The Federal Election Commission (FEC) has issued an advisory opinion that could clear the way for non-fungible tokens (NFT) to enter the mainstream of political fundraising. Nonprofit fundraisers might want to take heed as well.
The FEC, in a Dec. 15 memorandum, gave the green light for digital technology firm DataVault to begin selling customized NFTs to political campaigns for use as nonmonetary “thank you” gifts to contributors and campaign workers.
Doing so won’t run afoul of campaign finance laws or violate the prohibition on in-kind political contributions so long as a firm selling NFTs does so “at the usual and normal charge, and under the same terms and conditions as its non-political clients,” the FEC wrote.
The development is significant because it effectively opens the door for DataVault and others to begin marketing the use of NFTs to political campaigns, which could employ them as a staple of their campaign and fundraising operations similarly to how campaign hats, buttons, and other such souvenirs have long served this function.
If the idea catches on in the political realm, could the world of nonprofit fundraising might not be far behind.
It’s probably too soon to tell, but cryptocurrency – which admittedly has its detractors – is now accepted by many nonprofits for donation purposes. The difference is that cryptocurrency is fungible, meaning one unit of Bitcoin can be have the same value as any other unit of Bitcoin and can be traded or substituted accordingly. This same fungibility is what allows multiple cryptocurrencies – say, Bitcoin and Ethereum – to be swapped and traded for one another on open exchanges the way dollars, euros and other currencies are exchanged.
NFTs, by contrast, are non-fungible: Each constitutes an original digital image with a secure digital code that is impossible to duplicate. As with a photo negative, multiple prints can be copied from the original – but just like Leonardo da Vinci’s Mona Lisa has been copied many times over from the original painting he created 500 years ago, only one original remains and only one original will ever exist.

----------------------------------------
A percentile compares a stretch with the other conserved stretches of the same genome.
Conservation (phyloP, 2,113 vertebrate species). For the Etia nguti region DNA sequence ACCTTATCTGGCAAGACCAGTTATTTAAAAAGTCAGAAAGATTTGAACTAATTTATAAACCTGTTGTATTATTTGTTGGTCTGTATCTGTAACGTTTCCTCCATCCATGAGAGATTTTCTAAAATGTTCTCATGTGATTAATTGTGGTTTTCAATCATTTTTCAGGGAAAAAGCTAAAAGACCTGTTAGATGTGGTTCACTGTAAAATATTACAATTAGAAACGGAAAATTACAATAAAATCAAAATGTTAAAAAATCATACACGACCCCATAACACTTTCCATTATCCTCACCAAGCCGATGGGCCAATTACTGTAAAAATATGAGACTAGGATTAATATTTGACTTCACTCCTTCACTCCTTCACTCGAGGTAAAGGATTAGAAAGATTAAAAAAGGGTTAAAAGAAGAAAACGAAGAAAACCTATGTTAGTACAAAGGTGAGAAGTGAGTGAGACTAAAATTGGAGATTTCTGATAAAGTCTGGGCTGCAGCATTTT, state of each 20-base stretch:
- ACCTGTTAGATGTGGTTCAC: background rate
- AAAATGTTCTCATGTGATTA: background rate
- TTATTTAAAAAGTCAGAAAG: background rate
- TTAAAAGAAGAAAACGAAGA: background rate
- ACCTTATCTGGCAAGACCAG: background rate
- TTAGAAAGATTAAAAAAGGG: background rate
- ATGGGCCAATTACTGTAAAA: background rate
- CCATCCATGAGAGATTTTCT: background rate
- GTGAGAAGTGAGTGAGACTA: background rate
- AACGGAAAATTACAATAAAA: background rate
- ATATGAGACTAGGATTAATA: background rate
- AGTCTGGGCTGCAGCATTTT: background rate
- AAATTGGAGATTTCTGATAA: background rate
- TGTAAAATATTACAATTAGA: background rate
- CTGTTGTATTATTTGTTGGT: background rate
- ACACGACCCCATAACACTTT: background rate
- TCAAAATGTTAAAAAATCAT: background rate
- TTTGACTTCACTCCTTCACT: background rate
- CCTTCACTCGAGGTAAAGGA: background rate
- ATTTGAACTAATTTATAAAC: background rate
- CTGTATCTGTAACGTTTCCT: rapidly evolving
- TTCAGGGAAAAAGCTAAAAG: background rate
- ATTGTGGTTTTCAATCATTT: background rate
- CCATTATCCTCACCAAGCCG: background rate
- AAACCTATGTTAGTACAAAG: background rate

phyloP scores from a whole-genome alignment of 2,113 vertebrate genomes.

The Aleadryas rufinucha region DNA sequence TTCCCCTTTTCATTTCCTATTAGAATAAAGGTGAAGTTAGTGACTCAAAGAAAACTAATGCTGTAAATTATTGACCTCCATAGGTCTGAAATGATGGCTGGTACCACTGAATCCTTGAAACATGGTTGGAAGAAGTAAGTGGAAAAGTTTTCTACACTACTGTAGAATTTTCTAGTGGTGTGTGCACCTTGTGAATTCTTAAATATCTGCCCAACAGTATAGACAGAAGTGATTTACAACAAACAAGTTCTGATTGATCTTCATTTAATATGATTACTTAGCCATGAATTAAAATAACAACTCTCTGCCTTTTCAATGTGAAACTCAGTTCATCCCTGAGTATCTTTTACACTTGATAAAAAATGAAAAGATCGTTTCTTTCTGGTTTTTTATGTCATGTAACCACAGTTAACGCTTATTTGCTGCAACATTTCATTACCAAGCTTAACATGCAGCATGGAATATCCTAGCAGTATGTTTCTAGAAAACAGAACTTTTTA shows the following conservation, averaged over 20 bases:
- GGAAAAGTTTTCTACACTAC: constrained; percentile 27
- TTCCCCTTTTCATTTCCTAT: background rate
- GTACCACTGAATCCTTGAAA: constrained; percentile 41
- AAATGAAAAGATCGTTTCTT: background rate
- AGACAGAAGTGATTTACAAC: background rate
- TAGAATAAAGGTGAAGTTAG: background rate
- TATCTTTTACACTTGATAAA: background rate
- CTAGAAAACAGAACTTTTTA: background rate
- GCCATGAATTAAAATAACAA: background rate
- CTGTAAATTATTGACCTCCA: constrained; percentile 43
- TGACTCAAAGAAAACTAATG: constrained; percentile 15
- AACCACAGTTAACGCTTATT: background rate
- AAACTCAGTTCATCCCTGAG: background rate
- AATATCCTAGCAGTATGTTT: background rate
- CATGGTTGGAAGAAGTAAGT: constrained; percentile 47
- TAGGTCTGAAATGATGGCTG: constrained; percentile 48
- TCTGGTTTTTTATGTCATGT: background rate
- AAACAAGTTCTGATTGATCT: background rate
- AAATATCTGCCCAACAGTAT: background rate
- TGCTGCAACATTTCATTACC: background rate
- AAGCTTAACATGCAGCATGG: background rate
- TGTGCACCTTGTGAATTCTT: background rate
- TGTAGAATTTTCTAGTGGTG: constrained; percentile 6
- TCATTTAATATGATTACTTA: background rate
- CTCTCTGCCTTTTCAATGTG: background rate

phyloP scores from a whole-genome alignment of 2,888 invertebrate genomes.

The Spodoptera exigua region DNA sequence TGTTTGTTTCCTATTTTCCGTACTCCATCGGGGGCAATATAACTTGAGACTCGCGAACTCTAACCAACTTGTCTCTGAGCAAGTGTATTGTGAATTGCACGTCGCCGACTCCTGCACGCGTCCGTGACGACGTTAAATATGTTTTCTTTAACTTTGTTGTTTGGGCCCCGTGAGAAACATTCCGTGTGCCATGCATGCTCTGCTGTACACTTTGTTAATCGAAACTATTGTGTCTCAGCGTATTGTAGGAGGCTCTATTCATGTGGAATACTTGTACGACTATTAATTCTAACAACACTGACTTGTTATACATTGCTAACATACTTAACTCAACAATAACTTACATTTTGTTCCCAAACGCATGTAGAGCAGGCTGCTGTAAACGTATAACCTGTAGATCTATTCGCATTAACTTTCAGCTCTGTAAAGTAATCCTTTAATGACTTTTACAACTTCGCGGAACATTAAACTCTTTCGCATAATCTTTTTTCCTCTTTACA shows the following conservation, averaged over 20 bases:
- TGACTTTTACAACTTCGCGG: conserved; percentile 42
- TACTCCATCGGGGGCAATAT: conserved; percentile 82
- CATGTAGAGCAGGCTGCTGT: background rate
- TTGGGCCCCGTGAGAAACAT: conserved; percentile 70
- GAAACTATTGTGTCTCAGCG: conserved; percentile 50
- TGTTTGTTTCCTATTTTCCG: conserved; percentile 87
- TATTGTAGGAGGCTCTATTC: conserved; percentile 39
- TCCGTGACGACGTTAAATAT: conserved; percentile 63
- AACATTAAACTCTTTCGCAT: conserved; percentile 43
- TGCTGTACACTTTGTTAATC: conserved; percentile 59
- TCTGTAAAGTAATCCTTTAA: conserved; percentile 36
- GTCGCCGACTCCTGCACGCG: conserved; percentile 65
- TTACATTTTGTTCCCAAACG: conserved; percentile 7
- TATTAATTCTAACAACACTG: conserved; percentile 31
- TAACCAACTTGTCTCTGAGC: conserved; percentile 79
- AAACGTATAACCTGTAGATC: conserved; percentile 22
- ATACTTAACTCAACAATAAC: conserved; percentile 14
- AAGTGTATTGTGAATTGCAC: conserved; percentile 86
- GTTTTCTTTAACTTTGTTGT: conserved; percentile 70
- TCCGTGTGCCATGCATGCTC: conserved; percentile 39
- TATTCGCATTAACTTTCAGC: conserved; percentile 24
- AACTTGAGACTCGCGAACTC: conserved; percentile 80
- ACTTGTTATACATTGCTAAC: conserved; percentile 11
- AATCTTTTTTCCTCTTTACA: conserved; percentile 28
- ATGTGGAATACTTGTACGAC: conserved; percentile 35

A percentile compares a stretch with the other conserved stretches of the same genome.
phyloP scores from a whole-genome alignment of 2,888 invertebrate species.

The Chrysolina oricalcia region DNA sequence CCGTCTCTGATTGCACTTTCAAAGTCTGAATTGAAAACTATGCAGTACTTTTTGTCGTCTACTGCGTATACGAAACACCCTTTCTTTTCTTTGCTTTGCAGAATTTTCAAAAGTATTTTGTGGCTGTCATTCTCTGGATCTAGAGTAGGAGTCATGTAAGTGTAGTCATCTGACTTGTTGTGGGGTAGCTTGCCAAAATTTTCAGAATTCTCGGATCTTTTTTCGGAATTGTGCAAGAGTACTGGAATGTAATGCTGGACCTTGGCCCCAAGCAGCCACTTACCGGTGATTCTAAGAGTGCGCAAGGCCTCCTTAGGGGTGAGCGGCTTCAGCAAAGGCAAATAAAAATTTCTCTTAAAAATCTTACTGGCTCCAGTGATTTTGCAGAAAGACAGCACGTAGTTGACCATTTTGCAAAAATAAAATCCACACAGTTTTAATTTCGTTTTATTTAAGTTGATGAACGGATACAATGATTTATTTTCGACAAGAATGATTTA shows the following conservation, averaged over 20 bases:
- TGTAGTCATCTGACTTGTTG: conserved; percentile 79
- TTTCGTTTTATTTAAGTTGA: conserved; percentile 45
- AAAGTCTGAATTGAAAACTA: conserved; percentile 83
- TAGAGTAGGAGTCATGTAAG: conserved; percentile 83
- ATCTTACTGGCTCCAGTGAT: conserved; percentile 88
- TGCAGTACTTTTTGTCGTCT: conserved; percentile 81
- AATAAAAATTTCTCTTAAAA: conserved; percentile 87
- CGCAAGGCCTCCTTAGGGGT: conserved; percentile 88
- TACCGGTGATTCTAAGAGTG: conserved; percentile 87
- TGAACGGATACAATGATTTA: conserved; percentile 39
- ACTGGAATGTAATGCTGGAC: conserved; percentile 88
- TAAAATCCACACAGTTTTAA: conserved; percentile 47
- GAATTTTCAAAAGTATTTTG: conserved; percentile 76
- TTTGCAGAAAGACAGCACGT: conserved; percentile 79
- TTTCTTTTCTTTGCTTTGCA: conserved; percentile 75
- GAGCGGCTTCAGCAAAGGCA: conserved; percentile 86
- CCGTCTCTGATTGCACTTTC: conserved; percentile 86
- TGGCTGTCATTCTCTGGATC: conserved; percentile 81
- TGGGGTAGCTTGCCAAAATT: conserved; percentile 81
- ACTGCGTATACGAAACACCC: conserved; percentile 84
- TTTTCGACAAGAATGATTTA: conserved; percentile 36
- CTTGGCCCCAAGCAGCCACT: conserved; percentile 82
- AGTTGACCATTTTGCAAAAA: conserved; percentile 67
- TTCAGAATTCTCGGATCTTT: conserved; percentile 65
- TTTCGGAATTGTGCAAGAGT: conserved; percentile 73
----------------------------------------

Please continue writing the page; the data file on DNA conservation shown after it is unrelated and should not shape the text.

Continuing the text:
The valuation of NFTs — a form of crypto art, if you will — varies wildly. A single NFT can have a market value ranging from zero to potentially tens of thousands of dollars or more that may be fetched from the auction of a single NFT created by a celebrity actor, artist or athlete. The proceeds were then donated to charity in a number of cases.
Most nonprofits lack access to that type of star power, but even a small organization can still consider minting and commissioning its own NFTs as token gifts for donors to incentivize giving.
In an article he wrote last year for GrantStation – an online funding resource for nonprofits – journalist and data specialist Sid Davis discussed how NFTs can support charitable fundraising efforts.
“Since anything digital can be minted into a certified-unique NFT – an artwork, a tweet, a screenshot, a song, even an asset within a video game – the possibilities are constrained only by a creator’s imagination and the buying market,” Davis wrote.
One nonprofit – Alex’s Lemonade Stand Foundation, a pediatric cancer charity – customized the concept by commissioning a suite of NFTs from the artwork of childhood cancer patients and then auctioning them off during last year’s Childhood Cancer Awareness Month in September.
Even if their monetary value would otherwise be zero, NFTs of this type can play a vital role in nonprofit fundraising “and offer the added attraction of being unusual,” Davis wrote.
“Not all nonprofits have the capability to work with NFTs or even accept them as gifts,” he added. “But it may be prudent to explore the technology and see if there’s a fit. Change happens quickly in the digital world, and it’s usually better to be out front than trying to catch up.”
The National Council of Nonprofits has since republished Davis’ article, which can be viewed at https://www.councilofnonprofits.org/thought-leadership/fundraisers-turn-their-sights-non-fungible-tokens.
The FEC memorandum referenced above can be viewed at https://www.fec.gov/files/legal/aos/2022-22/2022-22.pdf.